It is unlikely, I’m thinking, that she would be reading a 16th Century writer. Except that he was also a physician. One I suspect over-prescribed leeches and cupping. The latter sealed with fermented goat urine.

I had no way of replying, except by resorting to this same code, one I had fortunately learned while stationed off Bangladesh on the aircraft carrier Ticonderoga during the Vietnam War. My bunk was in the bow near a porthole, so you always heard the bow wave thundering like Niagra Falls.

I suppose you’re wondering how it’s done, this encrypted kidney-talk? Well it’s done with densities, that is, by shades of Mexican herbs used to treat any number of illnesses. Tail of Horse (Cola de Caballo), Stick of Blue (Palo Azul) and, most recently, Tea of Sapo. The plant, not the toad himself.

Of these, Palo Azul, left in water long enough, assumes a gloomy orange. While Tea of Sapo soaks to a lighter hew only a little darker than the belly of the above-mentioned creature.

Rather than tap a telegraph key, you click teaspoons as you pick them up and set them down on your dyed cement counter or, as in this case, the rim of the bathtub.

It goes like this. Dip out a teaspoon of Cola de Caballo and pour it down your throat. That would be a “dah.” Then a teaspoon of Sapo. That would be a “dit.” The number of spoonfuls of each will depend on the code pattern. For example, S.O.S., the international distress call, would be dit, dit, dit. Dah, dah, dah. Dit, dit, dit. Or: Sapo, Sapo, Sapo, Co-la, Co-la, Co-la, Sapo, Sapo, Sapo.

Perhaps because of my sensitivity about my kidney’s intentions, whether kind or not – the bit about laughter – I began with a little innocent chatting.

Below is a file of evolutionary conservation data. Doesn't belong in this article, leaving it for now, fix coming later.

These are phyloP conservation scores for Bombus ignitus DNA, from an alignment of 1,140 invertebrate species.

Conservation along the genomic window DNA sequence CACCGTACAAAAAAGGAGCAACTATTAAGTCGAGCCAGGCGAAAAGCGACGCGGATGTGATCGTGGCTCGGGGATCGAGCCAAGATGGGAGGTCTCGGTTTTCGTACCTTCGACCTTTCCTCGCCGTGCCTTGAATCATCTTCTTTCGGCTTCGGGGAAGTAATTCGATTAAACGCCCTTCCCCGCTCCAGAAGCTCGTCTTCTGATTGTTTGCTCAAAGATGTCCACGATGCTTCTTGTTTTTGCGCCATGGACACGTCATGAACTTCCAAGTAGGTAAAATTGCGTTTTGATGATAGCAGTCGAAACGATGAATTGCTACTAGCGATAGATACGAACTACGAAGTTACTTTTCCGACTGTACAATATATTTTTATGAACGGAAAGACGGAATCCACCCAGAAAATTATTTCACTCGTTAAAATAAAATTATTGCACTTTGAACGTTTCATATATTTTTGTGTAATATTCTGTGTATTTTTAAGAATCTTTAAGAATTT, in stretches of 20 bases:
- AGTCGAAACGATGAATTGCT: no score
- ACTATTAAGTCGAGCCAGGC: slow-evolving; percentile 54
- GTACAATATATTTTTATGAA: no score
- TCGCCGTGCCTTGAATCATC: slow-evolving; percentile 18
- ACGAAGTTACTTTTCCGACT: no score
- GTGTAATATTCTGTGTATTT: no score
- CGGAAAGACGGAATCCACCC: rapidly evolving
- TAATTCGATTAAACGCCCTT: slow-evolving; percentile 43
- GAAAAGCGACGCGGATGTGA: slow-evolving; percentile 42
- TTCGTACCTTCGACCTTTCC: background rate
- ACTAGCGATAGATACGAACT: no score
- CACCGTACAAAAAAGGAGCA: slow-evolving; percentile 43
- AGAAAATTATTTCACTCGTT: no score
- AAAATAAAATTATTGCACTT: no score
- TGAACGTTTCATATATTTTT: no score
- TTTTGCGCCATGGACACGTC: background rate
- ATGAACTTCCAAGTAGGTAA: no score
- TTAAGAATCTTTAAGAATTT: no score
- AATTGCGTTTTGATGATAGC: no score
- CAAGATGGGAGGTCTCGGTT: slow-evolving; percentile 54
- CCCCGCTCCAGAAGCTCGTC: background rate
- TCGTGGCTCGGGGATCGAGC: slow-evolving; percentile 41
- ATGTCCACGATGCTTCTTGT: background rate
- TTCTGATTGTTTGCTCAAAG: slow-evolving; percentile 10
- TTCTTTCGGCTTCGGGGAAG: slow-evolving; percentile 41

“I read before sleep,” I wrote. “Usually about my dilemma.”

I pause while she filtered my message.

I spread my legs and backed up a little on the toilet seat. I know that’s graphic, but where else would you think I would be able to read her notes?

She replied in discreet spurts of turbid and less turbid, easily read.

“What dilemma?” she wrote.

I clicked back, “Whether to go allopathic or homeopathic. That is to say die by folk swindle or by the side effects of government-approved poisons. What do you counsel?”

My telegraph path hung silent, expectant. A little chilled by the proximity to whirlpools.

Sensing advantage, as an aspiring dominant male, with such a clever question, I continued.

“It appears that government-approved treacles turn resistant when they reach you. Suggesting – you know – the matter of loyalty. That is to say your willingness to apply them, hence undermining the host system. By which I mean me.

I flushed the toilet and waited, relishing the idea that I might have dealt a blow.

The squirts began again, and she wrote, “You understand the part about the host?
That I am one? In fact, to millions.”

“To hostiles,” I wrote back. “Aliens, who must be stopped. Bacteriae hostiles.”

My fingers were tired from clicking spoons.

I flushed, waiting for her reply, warmed above the waistline with male glee. My bit of Latin.

Finally – a wave of slow pulses through my urethra. “You must consult my cousin Señor Próstata.” A pause in the transmission. Then, “Do you have his address?”

It took my breath away, the cruelty of it. As you know, I cannot bring that name across my lips – even in a whisper.

I flushed again, assailed by porcelain drafts.

A series of slow, passive-aggressive turbidities followed.

They said, “I counsel selfies, perhaps a sonogram of Señor Próstata. Perhaps one of me and my friends. And one of where my messages are stored – a sort of womb. Then we can talk some more. To open the conversation, enter the code word – ‘Rebelais’. Followed by ‘Girls rule, boys drool.’ ”

Shooters and Tigers

In the book Tribe of Tiger: Cats and Their Culture, by Elizabeth Marshall Thomas, the author explains that young tigers in India and other places, whose mothers have been shot, have a much greater chance of becoming people-killers, because they don’t receive the socializing education their mothers could have given them.